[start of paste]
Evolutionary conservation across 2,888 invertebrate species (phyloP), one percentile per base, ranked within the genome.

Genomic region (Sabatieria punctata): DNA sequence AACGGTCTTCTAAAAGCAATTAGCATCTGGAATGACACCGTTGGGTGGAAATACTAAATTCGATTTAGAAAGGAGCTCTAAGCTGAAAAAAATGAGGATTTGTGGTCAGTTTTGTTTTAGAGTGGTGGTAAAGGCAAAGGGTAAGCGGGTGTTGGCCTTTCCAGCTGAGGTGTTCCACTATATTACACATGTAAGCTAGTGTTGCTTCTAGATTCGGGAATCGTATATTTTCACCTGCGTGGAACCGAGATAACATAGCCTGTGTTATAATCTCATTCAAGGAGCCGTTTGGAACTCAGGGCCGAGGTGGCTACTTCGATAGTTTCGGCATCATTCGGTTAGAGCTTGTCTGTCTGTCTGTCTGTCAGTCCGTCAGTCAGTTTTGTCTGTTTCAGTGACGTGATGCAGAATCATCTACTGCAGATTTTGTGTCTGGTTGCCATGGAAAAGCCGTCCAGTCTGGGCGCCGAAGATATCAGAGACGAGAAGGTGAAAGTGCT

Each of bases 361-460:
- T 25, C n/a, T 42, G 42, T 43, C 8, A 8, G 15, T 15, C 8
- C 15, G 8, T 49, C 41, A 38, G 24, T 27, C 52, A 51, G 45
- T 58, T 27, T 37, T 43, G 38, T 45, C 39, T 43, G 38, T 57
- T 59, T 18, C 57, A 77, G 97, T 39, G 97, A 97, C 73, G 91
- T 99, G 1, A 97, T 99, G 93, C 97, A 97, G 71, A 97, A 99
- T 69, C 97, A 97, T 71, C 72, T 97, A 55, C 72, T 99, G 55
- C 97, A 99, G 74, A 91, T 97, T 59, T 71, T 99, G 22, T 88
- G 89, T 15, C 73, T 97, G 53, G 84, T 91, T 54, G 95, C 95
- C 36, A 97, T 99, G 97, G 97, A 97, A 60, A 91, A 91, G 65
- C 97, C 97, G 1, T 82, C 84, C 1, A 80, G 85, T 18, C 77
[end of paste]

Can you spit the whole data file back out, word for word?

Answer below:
Evolutionary conservation across 2,888 invertebrate species (phyloP), one percentile per base, ranked within the genome.

Genomic region (Sabatieria punctata): DNA sequence AACGGTCTTCTAAAAGCAATTAGCATCTGGAATGACACCGTTGGGTGGAAATACTAAATTCGATTTAGAAAGGAGCTCTAAGCTGAAAAAAATGAGGATTTGTGGTCAGTTTTGTTTTAGAGTGGTGGTAAAGGCAAAGGGTAAGCGGGTGTTGGCCTTTCCAGCTGAGGTGTTCCACTATATTACACATGTAAGCTAGTGTTGCTTCTAGATTCGGGAATCGTATATTTTCACCTGCGTGGAACCGAGATAACATAGCCTGTGTTATAATCTCATTCAAGGAGCCGTTTGGAACTCAGGGCCGAGGTGGCTACTTCGATAGTTTCGGCATCATTCGGTTAGAGCTTGTCTGTCTGTCTGTCTGTCAGTCCGTCAGTCAGTTTTGTCTGTTTCAGTGACGTGATGCAGAATCATCTACTGCAGATTTTGTGTCTGGTTGCCATGGAAAAGCCGTCCAGTCTGGGCGCCGAAGATATCAGAGACGAGAAGGTGAAAGTGCT

Each of bases 361-460:
- T 25, C n/a, T 42, G 42, T 43, C 8, A 8, G 15, T 15, C 8
- C 15, G 8, T 49, C 41, A 38, G 24, T 27, C 52, A 51, G 45
- T 58, T 27, T 37, T 43, G 38, T 45, C 39, T 43, G 38, T 57
- T 59, T 18, C 57, A 77, G 97, T 39, G 97, A 97, C 73, G 91
- T 99, G 1, A 97, T 99, G 93, C 97, A 97, G 71, A 97, A 99
- T 69, C 97, A 97, T 71, C 72, T 97, A 55, C 72, T 99, G 55
- C 97, A 99, G 74, A 91, T 97, T 59, T 71, T 99, G 22, T 88
- G 89, T 15, C 73, T 97, G 53, G 84, T 91, T 54, G 95, C 95
- C 36, A 97, T 99, G 97, G 97, A 97, A 60, A 91, A 91, G 65
- C 97, C 97, G 1, T 82, C 84, C 1, A 80, G 85, T 18, C 77